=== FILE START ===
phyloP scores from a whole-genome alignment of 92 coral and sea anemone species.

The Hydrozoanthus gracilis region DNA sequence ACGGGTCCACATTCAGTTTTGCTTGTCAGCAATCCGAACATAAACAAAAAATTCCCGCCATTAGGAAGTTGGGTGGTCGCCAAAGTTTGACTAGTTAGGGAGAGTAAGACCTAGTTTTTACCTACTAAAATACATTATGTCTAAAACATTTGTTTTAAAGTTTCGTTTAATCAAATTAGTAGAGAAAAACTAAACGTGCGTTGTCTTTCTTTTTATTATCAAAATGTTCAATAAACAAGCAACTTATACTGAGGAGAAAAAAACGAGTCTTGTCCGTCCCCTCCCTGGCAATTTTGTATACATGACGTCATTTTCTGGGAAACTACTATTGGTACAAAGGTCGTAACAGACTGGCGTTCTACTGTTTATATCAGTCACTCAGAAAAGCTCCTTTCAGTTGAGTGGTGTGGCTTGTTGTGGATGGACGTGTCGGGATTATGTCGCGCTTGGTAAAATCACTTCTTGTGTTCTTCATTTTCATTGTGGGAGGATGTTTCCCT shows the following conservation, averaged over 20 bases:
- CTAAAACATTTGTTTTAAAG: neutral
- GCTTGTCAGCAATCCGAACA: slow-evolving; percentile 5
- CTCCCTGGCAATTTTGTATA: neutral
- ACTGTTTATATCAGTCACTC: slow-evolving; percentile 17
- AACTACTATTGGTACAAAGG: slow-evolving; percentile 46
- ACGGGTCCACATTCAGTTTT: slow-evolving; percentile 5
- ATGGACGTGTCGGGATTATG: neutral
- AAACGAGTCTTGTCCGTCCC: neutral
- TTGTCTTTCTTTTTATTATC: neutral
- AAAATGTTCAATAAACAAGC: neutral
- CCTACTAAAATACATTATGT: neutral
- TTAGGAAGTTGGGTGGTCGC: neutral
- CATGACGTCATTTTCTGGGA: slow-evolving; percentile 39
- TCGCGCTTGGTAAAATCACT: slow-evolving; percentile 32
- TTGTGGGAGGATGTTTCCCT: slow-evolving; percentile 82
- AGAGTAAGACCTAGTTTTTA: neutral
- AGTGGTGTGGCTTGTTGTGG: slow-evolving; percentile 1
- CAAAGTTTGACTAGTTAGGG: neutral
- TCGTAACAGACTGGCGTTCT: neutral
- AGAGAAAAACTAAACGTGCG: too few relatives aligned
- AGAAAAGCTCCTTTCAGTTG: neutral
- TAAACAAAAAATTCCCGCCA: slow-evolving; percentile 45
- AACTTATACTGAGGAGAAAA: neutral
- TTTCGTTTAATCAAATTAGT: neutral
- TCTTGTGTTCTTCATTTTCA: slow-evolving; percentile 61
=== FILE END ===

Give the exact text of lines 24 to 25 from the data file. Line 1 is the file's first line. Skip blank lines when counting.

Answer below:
- TAAACAAAAAATTCCCGCCA: slow-evolving; percentile 45
- AACTTATACTGAGGAGAAAA: neutral